“Our group talked about a pretty high percentage of new superintendents in Utah that had to onboard quickly under very difficult circumstances.”
Focus on Social Emotional Learning
Christina Pate then presented on the importance of social emotional learning. We discovered, through a poll, that many CoP participants currently feel “somewhat” prepared to handle the current set of challenges but also have a high degree of stress looking towards what may come over the next few weeks and months. Christina turned our attention to what she termed, Two Crisis, Two Narratives. The crises come first from the environmental forces of COVID-19 and wildfires, and secondly from the human forces of racism and police brutality. For many, she says, the loss of proximity to school support networks during this time results in anxiety, fear, and stress. For some others, this greater distance results in increased agency, purpose, and leadership. There is no single narrative that represents all our responses. Christina continued on to say that,
“Many students and staff actually thrived during this time away from school because school environments may not have been safe and supportive places before the pandemic or before the social unrest.”
All of these factors should be taken into consideration, she says, when returning to school and establishing a new normal. When we envision our best case scenario moving forward, Christina asks us to keep the following logic in mind as our “north star” to guide our progress.
As we consider how to establish our schools and communities as safe spaces, she advises that there is a three step framework called “The Three Rs” that can guide our interactions. The key is they need to be done in order! The three steps are as follows.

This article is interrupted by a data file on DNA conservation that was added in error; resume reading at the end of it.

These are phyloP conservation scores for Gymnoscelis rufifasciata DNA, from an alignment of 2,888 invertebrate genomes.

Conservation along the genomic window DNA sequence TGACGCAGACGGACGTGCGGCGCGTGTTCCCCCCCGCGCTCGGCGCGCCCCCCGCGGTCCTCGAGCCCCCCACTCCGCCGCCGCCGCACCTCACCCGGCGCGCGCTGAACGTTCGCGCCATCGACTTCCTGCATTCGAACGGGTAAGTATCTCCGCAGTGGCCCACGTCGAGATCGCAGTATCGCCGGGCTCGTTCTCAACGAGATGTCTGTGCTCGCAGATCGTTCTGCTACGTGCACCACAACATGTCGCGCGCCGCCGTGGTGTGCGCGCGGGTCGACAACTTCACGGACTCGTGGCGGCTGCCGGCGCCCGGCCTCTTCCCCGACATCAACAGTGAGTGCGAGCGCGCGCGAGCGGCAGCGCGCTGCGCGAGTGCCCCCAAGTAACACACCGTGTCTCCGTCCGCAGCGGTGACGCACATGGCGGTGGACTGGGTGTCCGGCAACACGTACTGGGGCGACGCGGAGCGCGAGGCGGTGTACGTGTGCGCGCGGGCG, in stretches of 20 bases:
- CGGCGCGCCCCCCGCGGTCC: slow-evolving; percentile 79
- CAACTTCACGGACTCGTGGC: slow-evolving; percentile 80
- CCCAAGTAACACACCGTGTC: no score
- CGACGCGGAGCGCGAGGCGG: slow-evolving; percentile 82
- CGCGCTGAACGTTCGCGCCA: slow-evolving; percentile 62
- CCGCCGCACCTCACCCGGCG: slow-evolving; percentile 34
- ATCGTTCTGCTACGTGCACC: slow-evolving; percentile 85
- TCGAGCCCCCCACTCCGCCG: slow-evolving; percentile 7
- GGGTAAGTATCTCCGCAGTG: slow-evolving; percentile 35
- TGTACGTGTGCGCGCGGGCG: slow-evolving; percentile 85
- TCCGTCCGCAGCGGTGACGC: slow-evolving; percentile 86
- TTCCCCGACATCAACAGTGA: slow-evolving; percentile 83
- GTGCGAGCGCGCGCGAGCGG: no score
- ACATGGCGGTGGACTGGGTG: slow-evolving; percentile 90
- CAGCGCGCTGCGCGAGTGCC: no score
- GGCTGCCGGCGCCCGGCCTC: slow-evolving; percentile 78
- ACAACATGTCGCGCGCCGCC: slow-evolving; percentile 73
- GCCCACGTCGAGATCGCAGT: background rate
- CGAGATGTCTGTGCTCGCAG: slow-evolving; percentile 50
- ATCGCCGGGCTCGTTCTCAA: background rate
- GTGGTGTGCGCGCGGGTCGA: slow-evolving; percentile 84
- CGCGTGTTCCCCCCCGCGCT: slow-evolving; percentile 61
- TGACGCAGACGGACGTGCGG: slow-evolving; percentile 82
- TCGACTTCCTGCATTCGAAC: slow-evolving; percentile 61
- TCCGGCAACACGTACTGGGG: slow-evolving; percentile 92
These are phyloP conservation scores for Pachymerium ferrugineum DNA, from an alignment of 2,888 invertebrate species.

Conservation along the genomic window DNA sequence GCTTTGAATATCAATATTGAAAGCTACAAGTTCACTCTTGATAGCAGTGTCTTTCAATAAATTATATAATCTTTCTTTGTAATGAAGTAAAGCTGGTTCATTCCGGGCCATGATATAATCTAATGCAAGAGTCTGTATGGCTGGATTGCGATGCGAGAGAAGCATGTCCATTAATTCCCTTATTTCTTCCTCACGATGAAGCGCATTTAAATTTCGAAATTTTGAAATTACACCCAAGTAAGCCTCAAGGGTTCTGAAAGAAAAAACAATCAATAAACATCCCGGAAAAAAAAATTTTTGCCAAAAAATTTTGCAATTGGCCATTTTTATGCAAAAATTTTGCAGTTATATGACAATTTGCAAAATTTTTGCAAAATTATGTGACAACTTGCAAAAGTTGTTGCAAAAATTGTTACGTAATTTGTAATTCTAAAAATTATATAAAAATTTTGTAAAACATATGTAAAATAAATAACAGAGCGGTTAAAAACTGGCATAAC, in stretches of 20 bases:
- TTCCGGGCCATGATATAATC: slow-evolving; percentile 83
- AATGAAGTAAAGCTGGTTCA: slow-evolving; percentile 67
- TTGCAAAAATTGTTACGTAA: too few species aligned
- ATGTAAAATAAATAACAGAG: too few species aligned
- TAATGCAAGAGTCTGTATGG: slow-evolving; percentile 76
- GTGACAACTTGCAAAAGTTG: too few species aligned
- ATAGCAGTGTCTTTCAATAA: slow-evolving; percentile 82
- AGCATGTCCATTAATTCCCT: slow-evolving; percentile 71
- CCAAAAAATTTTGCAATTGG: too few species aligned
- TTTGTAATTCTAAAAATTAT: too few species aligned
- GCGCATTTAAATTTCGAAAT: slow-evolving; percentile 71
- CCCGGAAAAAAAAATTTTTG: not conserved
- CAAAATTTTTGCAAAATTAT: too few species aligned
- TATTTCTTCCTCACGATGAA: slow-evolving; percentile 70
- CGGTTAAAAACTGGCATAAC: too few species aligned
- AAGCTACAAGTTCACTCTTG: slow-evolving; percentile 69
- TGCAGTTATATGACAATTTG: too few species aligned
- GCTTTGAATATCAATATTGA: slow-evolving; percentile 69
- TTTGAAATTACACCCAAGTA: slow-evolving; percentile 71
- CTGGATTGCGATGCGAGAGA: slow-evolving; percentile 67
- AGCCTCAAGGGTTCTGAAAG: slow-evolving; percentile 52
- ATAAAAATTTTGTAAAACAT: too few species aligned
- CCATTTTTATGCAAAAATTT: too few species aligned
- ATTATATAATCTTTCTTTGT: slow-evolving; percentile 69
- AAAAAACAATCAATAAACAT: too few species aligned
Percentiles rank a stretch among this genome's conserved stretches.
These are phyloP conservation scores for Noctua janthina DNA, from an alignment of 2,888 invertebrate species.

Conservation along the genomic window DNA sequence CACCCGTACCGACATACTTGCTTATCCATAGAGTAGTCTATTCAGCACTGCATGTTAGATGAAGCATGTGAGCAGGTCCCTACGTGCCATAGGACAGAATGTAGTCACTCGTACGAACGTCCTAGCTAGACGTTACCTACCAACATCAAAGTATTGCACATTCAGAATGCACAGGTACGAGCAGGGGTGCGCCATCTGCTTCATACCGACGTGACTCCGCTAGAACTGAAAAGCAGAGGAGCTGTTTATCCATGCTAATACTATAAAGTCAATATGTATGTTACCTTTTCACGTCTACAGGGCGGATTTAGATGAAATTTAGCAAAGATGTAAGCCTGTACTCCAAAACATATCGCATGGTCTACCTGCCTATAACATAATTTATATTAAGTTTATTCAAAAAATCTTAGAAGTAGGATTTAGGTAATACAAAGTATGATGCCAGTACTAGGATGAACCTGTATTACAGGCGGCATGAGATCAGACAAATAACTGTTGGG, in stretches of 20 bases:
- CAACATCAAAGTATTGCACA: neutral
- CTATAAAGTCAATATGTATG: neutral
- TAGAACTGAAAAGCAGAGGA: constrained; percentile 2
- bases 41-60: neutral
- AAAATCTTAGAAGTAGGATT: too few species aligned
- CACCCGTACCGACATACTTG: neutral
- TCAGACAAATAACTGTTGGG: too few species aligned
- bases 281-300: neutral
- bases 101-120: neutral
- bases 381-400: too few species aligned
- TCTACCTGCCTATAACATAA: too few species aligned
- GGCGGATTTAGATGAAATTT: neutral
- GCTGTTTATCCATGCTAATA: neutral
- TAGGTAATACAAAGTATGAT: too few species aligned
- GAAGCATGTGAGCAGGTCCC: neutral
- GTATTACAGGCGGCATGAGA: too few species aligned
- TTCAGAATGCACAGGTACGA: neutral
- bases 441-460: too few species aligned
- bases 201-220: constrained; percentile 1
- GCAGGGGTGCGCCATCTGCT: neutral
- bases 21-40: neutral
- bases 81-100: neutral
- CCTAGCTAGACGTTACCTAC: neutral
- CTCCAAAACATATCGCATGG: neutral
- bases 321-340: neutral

- Regulate: physically and emotionally calm and settled
- Relate: socially and emotionally connected through safe and supportive relationships attuned to needs
- Reason: ready and able to engage in teaching and learning
When educators follow this process, they and students are more likely to be able to access and engage their “learning brains”. This occurs when individuals feel physically safe and emotionally calm and settled.
In a poll during the meeting, participants said overall that they feel “somewhat prepared” to build and maintain healthy relationships remotely and that on average they don’t know if their school or district has a training plan in place to address the dysregulation we will face this fall. Christina suggests that in supporting students’ emotional regulation it is important to keep in mind that children and adults frequently use different strategies to achieve and maintain regulation, as do people of different cultures and genders.
To begin this effort of establishing safe spaces and supporting students’ emotional regulation, she suggests that one should listen first, then co-develop a plan in partnership with students, families, and staff. During this time, it is also key to use one’s own metacognition to notice personal biases that may be unconsciously informing interpretations and decision making.